Arts & Entertainment, Features

Participatory installation ‘CONSENT’ examines what it means to say ‘yes’ and ‘no’

Artist Marika Whitaker examines threads strung by participants as part of her art installation, “CONSENT,” which is on display at an exhibition space in Cambridge. HANNAH EDELMAN/ DFP STAFF

Installation artist Marika Whitaker has grappled with the idea of power dynamics, particularly within intimate relationships, and explored it through her work for many years. That dynamic is the crux of her most recent installation, titled “CONSENT,” in which Whitaker said she challenges visitors to consider the “nuance of ‘yes’ and ‘no.’”

However, Whitaker said unlike her previous exhibitions, this one is participatory. It’s also inside of a bathroom.

Situated inside Spaceus, a communal exhibition space for artists in Cambridge, “CONSENT” spans all four walls of a single occupancy restroom, as well as all the spaces in between. In one corner, Whitaker arranged a series of pushpins to say “yes” with those in the opposite corner spelling out “no.” In between the two, the words “maybe so” are repeated.

Using this framework, community members were invited to interact with the art at the exhibit’s opening reception Monday night. Over drinks, snacks and conversation, guests could thread a red string between the various pins, stretching and criss-crossing it over the ceiling and walls.

“This material [the red string] is already very dynamic for me as an artist,” Whitaker said. “It changes. It feels very alive. The string never looks the same when I come in, but having that dimension of feeling the presence of other people in the space and other touches and traces, … I really love it.”

On the blank spaces of the walls, Whitaker invited guests to write commentary, particularly on how they say each of the pinned phrases. Exhibit-goers also responded to what others wrote, which Whitaker equated to the messages on a typical bathroom stall.

Whitaker said she always loved the communal aspect of reading those notes, and especially the manner in which everyone uses the intimate space of a bathroom. She said she hoped this exhibit would help to push the conversation surrounding consent forward.

While she emphasized the necessity of the #MeToo movement to be “all about smashing the patriarchy,” she said it was also important to consider what comes next.

“If we smash these codependent systems in which gender dynamics is based, we have to learn to take full responsibility for ourselves,” she said. “I think that that means really knowing ourselves and knowing and honoring our own ‘yes’s’ and ‘no’s’ and listening to ourselves and being able to communicate them.”

These questions are ones Spaceus curator Ally Campbell said she has grappled with since Whitaker approached her about the installation. While most artists require her logistical support, Campbell said the nature of “CONSENT” allowed her to step back and consider the process and meaning of the piece.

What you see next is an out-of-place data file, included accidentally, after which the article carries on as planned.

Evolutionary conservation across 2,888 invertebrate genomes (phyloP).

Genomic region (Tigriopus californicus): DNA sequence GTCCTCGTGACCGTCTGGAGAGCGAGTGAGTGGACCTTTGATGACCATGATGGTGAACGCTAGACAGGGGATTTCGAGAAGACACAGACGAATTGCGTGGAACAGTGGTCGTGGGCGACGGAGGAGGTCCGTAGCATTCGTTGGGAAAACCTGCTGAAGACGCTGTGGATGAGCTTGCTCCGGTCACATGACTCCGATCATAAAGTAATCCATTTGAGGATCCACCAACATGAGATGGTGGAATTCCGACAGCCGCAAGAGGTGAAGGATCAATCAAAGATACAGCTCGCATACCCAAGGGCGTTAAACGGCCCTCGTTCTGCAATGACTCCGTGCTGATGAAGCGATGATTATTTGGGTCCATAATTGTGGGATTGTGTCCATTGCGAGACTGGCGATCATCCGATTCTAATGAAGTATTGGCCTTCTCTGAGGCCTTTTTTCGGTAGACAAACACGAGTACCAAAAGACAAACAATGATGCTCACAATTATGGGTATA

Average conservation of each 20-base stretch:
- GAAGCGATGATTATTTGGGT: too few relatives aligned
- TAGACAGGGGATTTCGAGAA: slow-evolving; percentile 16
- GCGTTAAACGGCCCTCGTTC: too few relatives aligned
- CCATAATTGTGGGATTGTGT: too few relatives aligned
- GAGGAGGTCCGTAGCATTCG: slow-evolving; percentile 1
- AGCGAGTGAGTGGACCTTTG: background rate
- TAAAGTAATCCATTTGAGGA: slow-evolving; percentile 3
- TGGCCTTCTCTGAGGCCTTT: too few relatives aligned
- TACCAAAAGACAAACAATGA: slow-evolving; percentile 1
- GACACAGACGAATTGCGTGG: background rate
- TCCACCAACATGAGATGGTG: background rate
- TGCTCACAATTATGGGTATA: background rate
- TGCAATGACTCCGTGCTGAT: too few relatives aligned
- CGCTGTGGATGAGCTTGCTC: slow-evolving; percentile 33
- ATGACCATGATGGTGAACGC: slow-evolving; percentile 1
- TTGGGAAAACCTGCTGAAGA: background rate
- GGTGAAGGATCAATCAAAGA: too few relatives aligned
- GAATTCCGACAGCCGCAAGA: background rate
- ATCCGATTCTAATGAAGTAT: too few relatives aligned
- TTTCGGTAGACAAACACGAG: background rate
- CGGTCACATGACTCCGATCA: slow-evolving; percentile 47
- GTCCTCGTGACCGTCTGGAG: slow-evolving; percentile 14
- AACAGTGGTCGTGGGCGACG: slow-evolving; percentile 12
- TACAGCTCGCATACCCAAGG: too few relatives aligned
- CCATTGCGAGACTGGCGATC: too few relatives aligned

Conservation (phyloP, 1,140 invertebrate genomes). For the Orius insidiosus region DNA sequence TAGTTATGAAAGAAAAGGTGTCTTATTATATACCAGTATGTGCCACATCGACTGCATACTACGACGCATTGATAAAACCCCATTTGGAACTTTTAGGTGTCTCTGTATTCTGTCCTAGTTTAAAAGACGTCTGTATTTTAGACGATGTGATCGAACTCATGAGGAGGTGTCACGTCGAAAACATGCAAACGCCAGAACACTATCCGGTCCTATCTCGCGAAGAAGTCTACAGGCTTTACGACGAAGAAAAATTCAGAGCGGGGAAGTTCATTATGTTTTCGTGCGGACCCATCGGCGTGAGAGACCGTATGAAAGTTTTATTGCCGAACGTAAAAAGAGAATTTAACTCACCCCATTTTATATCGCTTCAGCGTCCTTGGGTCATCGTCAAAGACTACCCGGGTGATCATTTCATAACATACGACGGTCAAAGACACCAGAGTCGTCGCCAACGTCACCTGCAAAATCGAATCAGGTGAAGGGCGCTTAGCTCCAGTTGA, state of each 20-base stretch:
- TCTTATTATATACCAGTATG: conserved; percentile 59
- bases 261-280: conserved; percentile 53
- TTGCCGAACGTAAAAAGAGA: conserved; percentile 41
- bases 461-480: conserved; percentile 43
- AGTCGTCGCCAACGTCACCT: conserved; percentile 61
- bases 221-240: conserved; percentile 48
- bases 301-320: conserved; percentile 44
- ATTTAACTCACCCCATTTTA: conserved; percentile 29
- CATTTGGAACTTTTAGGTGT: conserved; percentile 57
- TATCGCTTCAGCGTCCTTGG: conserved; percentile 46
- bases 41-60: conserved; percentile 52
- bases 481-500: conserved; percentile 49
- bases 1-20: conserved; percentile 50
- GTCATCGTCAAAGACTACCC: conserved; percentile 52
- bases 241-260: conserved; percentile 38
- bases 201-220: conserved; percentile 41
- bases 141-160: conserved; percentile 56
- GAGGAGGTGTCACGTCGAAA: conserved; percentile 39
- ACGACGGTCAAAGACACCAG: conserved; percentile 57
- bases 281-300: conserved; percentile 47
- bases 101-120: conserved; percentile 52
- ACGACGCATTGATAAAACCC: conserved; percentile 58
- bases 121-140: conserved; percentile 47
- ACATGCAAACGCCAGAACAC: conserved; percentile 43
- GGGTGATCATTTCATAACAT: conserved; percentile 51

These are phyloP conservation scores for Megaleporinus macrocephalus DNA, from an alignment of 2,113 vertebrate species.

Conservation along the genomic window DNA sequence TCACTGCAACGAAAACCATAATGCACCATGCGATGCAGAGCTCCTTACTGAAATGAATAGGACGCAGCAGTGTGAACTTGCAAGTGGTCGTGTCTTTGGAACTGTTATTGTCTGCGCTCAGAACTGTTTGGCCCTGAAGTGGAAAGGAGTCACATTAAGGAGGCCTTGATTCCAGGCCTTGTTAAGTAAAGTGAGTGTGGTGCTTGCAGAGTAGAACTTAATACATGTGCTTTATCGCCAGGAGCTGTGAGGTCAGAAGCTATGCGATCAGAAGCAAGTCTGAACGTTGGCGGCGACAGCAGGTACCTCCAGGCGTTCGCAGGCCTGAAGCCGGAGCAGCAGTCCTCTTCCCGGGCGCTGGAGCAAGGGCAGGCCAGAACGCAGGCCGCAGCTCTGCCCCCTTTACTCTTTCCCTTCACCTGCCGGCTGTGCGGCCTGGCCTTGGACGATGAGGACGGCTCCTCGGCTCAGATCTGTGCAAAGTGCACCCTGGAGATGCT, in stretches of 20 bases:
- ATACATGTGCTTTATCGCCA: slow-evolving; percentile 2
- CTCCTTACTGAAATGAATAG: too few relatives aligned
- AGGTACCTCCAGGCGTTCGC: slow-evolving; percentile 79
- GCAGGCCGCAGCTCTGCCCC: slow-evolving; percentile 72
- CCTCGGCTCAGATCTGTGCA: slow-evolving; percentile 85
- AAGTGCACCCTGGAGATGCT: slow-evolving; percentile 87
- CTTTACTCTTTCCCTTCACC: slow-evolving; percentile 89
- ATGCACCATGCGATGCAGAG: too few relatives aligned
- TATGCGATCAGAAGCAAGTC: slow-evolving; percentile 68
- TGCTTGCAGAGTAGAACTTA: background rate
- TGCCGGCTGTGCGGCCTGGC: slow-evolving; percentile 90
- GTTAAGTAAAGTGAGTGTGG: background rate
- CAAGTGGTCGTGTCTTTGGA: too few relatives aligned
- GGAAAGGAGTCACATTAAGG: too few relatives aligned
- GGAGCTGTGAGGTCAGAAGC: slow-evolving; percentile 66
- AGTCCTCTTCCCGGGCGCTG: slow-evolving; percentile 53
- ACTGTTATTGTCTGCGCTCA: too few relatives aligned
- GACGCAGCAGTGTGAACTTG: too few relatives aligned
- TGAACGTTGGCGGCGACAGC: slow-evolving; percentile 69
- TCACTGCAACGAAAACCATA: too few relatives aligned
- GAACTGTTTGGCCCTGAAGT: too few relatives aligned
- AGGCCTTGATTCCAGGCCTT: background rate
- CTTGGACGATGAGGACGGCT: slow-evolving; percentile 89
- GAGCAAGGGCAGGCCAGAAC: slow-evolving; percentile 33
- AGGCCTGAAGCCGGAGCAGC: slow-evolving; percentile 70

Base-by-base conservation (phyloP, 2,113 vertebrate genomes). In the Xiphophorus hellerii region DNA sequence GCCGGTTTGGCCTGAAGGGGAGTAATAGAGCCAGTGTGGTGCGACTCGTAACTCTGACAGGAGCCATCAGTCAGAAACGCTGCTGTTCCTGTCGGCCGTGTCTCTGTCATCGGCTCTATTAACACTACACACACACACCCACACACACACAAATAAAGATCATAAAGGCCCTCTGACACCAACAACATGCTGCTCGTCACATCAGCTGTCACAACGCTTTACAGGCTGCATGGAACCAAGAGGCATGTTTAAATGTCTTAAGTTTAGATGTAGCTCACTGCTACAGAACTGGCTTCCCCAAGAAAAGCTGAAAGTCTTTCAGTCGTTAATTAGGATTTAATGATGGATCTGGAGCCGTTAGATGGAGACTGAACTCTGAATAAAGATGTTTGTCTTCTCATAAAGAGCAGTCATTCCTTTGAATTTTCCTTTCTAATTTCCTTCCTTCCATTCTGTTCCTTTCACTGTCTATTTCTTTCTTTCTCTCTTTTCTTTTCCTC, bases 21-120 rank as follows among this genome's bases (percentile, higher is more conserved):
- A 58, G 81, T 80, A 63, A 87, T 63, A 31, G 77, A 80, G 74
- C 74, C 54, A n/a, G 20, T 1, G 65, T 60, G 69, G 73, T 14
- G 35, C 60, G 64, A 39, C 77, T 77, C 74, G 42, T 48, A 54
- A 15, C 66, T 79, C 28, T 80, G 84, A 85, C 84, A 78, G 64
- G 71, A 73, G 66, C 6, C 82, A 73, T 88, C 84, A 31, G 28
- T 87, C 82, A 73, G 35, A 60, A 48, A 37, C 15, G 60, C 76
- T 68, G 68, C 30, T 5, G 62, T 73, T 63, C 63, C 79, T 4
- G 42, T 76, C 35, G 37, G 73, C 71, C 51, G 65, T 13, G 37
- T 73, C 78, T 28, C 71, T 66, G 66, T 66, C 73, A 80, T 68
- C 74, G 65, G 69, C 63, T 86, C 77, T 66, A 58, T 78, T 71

She described watching Whitaker install the exhibit and its evolution as a “gradual but kind of collective experience.” After seeing the growing number of messages on the walls and participating herself, she said she learned more about herself and the way she could say one thing and mean another.

“Not only does it create a space where it’s kind of a cacophony of different voices and of different phrases, but it creates a physical conversation with other people,” she said.

Participant Bethany Davis, 36, of Beverly, said she had a similar experience of self-reflection. She explained the exhibit made her question her own relationship with consent. While she said she is a verbal and clear person, she explained she sometimes doesn’t “check in with all the parts of [herself].”

“A lot of the insights and reflections around consent, I’m internalizing them and thinking about the different parts of myself,” Davis said.

Davis said one written comment that stuck with her centered on the notion of saying “yes” in fear of judgment for saying “no.”

Another was a text bubble with three dots, she said, like the one that appears when someone is typing. For Davis, this represented the period of consideration before agreeing, and how overthinking typically leads to a “forced ‘yes.’

“I thought about it, and if I actually checked every time I did anything, if I actually checked if I had a whole body ‘yes’ before doing it,” she said, “I think I would do far less than I do.”

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